Amazon trials humanoid warehouse robots to support workforce

Amazon began using robotics in its facilities in 2012, and since then the company says it has added hundreds of thousands of jobs worldwide

Amazon says it has begun testing human-like robot solutions at its robotics research and development site to perform repetitive tasks and work collaboratively with employees.

The company has started testing Digit, a two-legged ​robot that can grasp and lift items, which comes as a result of its partnership with Agility Robotics. Amazon says the device will first be used to shift empty tote boxes, a ‘highly repetitive’ process.

“Digit can move, grasp, and handle items in spaces and corners of warehouses in novel ways,” the company said in an announcement. “Its size and shape are well suited for buildings that are designed for humans, and we believe that there is a big opportunity to scale a mobile manipulator solution, such as Digit, which can work collaboratively with employees.”

Robotics at Amazon

The world’s largest online retailer has shown a growing interest in robotics since founding its robotics arm, Amazon Robotics in 2003. The company acquired autonomous warehouse robotics startup Canvas Technology, which designs and develops mobile robotic technology for factories and warehouses, in 2020.

Amazon began using robotics in its facilities in 2012, and since then the company says it has added hundreds of thousands of jobs worldwide.

Last year Amazon revealed its intelligent robotic system, Sparrow, which it says streamlines the fulfilment process by moving individual products before they get packaged.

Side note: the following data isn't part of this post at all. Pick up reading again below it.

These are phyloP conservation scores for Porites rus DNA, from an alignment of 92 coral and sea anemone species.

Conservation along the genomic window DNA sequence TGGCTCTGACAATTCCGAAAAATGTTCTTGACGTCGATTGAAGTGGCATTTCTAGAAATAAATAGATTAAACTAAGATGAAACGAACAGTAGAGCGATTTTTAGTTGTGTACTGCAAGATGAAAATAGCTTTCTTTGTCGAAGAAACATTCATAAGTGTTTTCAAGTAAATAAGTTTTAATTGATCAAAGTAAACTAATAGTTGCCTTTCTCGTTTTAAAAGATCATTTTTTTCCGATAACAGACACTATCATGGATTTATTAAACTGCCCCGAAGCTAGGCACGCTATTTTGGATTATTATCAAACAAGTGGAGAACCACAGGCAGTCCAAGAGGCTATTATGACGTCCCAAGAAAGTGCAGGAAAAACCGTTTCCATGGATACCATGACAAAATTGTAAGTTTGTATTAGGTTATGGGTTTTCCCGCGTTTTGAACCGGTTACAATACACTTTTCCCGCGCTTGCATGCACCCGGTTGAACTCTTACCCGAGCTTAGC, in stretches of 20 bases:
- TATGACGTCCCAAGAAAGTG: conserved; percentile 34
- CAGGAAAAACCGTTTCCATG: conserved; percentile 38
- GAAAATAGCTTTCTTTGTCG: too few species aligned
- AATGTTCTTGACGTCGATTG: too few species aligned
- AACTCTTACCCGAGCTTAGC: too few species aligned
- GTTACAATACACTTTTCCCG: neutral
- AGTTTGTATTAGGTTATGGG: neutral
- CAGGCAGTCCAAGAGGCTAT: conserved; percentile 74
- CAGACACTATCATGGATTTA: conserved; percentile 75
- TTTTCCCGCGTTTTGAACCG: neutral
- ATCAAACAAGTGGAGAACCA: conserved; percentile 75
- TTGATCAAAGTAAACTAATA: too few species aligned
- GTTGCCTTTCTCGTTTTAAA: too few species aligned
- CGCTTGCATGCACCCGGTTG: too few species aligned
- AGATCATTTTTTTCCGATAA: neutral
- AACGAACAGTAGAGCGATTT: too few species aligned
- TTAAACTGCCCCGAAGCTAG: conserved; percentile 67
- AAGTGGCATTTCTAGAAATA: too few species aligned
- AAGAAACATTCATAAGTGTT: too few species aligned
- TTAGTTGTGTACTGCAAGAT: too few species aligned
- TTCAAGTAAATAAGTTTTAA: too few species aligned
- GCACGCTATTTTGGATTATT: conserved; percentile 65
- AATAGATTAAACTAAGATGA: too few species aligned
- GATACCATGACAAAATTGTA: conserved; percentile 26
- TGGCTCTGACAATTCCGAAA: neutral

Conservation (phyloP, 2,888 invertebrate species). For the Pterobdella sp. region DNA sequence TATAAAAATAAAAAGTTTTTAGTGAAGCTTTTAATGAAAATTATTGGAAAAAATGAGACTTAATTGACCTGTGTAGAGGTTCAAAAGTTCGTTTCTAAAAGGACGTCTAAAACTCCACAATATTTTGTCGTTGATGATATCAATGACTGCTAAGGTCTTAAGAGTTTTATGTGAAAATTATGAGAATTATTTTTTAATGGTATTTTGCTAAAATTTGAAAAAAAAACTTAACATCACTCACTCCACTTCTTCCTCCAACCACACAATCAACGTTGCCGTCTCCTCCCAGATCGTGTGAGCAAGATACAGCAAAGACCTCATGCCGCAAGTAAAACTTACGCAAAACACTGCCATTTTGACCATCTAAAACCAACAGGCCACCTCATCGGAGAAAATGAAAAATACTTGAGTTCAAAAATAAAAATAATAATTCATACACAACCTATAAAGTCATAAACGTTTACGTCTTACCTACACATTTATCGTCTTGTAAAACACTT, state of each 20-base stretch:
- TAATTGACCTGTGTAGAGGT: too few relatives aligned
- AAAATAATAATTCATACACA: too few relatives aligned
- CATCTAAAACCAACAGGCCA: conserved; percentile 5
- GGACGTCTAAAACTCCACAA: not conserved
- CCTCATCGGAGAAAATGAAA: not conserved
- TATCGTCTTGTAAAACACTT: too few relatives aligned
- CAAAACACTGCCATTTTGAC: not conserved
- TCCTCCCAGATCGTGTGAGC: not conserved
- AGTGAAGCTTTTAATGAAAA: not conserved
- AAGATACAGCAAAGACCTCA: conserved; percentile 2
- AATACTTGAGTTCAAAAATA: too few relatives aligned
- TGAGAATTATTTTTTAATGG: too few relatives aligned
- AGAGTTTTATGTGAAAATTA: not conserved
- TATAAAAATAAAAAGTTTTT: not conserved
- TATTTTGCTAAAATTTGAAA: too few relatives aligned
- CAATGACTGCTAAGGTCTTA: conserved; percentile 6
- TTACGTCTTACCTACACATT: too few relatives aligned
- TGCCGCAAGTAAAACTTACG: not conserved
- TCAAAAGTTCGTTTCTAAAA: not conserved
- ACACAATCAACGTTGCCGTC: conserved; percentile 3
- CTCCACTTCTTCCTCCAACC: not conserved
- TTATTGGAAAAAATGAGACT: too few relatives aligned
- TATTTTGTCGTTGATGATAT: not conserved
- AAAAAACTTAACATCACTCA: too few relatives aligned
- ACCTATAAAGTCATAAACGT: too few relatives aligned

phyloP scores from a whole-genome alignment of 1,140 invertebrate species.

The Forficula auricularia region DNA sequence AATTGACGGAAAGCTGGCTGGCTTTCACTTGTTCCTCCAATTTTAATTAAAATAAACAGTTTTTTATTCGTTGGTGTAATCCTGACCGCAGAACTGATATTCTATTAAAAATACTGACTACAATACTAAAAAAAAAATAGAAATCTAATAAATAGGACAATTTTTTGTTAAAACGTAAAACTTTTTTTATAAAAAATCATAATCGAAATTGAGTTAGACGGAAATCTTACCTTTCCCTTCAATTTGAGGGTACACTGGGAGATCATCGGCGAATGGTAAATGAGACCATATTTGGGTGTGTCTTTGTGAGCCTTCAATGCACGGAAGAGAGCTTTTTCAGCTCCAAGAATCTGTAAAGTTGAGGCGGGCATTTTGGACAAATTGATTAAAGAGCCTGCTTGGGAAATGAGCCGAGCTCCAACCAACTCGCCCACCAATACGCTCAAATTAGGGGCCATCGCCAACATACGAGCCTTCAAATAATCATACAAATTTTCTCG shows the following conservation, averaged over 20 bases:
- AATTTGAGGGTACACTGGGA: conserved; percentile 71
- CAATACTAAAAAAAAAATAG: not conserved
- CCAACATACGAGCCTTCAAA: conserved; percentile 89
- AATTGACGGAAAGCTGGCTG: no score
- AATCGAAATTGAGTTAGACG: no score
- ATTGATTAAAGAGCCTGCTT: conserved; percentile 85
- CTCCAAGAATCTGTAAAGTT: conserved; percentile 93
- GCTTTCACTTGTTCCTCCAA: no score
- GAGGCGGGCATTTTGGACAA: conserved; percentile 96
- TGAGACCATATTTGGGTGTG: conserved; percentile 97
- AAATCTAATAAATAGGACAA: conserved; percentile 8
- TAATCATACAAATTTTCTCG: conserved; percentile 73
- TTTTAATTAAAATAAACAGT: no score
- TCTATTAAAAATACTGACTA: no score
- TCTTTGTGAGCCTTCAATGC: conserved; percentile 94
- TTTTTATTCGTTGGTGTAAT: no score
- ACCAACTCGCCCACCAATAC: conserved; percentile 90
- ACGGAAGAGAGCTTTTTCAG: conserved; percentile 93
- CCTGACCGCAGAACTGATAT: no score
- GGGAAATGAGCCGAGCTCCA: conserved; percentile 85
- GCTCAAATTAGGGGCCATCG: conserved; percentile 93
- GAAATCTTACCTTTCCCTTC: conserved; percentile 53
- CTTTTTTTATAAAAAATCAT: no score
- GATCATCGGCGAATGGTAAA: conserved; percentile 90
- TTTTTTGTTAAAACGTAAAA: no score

Amazon says Sparrow is the first robotic system in its warehouses that can detect, select, and handle individual products in its inventory. The company says Sparrow represents a significant advancement in the state-of-the-art technology of industrial robotics, leveraging computer vision and AI to recognise and handle millions of items.

“For over a decade, we’ve pioneered technology and robotics in our operations, driving innovation and growth that directly benefits our employees and customers,” Joseph Quinlivan, Vice President Fulfillment Technologies and Robotics at Amazon, said in a blog post earlier this year. “The rate of our innovation has only accelerated, thanks in large part to unprecedented advancements in AI. Throughout the years, we’ve consistently focused on building safe, practical, and dependable technology and robotics that optimise our supply chain.”

Amazon says the deployment of robots has created 700 categories of new job types, in skilled roles, which didn’t exist within the company beforehand

“By equipping our employees with new technology and training them to develop new skills, we’re creating career paths and new and exciting ways for people to contribute here at Amazon,” it says.

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